Rankability and Linear Ordering Problem: New Probabilistic Insight and Algorithms

Leszek Szczecinski, Harsh Sukheja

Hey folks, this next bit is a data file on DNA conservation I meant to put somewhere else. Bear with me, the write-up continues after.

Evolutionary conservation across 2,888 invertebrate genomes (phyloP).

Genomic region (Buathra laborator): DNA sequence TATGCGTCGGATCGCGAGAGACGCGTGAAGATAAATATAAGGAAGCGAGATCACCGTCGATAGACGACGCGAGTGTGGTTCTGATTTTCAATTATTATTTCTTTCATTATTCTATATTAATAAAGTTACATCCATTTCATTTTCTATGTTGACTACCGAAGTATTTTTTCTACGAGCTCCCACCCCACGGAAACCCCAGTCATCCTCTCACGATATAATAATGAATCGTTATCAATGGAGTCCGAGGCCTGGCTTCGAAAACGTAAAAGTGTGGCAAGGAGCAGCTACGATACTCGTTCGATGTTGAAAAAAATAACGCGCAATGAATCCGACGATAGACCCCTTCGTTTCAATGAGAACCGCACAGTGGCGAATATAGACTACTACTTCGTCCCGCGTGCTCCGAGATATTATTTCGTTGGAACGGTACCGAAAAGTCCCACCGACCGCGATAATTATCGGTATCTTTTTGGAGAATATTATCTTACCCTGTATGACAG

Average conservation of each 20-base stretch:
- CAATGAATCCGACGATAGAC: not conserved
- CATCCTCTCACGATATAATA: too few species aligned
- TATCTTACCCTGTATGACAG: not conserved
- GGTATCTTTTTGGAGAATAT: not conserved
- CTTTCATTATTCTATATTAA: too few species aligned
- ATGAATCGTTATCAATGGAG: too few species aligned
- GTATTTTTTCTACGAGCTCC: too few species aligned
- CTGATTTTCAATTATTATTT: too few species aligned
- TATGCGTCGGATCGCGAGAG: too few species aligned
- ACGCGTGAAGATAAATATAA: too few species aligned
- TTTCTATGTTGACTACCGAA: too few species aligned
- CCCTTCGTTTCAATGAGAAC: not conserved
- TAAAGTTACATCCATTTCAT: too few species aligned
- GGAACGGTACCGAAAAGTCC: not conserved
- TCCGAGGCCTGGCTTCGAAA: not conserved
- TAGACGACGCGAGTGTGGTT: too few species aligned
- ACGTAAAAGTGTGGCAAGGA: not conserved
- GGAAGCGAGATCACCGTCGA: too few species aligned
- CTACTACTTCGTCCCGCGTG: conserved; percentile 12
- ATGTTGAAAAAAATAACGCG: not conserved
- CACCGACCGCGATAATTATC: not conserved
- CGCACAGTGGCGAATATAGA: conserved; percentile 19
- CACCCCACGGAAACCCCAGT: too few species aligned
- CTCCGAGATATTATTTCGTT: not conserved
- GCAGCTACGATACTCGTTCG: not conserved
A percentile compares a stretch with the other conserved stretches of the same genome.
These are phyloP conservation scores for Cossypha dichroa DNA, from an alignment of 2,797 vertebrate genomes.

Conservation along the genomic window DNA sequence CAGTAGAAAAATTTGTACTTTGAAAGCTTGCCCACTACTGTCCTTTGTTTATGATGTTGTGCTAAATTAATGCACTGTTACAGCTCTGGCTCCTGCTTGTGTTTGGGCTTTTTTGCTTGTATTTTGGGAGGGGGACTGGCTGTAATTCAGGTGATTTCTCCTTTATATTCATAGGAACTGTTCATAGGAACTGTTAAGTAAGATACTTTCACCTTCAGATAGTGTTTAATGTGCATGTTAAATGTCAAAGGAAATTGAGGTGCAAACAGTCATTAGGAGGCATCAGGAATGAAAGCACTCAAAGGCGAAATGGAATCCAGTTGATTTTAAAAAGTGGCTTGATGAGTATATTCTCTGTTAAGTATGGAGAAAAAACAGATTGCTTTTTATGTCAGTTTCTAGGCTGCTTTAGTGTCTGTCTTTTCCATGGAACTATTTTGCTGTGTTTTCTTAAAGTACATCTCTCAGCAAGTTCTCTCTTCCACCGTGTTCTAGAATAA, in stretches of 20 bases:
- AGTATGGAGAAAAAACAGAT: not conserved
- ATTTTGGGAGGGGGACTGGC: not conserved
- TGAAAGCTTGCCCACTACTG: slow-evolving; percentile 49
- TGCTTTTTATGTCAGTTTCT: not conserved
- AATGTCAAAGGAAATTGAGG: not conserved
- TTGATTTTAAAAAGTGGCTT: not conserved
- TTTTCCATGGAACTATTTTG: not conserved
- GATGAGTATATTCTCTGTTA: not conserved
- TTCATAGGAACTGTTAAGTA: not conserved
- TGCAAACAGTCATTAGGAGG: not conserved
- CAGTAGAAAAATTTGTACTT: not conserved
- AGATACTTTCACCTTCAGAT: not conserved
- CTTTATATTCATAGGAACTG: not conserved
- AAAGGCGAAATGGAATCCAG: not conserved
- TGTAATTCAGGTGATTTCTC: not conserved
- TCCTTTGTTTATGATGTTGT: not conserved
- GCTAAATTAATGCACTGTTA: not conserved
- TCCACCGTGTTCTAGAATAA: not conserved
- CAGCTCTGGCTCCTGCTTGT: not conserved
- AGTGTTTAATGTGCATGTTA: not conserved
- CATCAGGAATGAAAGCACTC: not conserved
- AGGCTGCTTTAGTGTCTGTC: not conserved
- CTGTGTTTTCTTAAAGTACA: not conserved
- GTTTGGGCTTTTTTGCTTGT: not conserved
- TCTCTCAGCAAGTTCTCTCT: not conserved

The linear ordering problem (LOP), which consists in ordering M objects from their pairwise comparisons, is commonly applied in many areas of research. While efforts have been made to devise efficient LOP algorithms, verification of whether the data are rankable, that is, if the linear ordering problem (LOP) solutions have a meaningful interpretation, received much less attention. To address this problem, we adopt a probabilistic perspective where the results of pairwise comparisons are modeled as Bernoulli variables with a common parameter and we estimate the latter from the observed data. The brute-force approach to the required enumeration has a prohibitive complexity of O(M !), so we reformulate the problem and introduce a concept of the Slater spectrum that generalizes the Slater index, and then devise an algorithm to find the spectrum with complexity O(M^3 2^M) that is manageable for moderate values of M. Furthermore, with a minor modification of the algorithm, we are able to find all solutions of the LOP with the complexity O(M 2^M). Numerical examples are shown on synthetic and real-world data, and the algorithms are publicly available.

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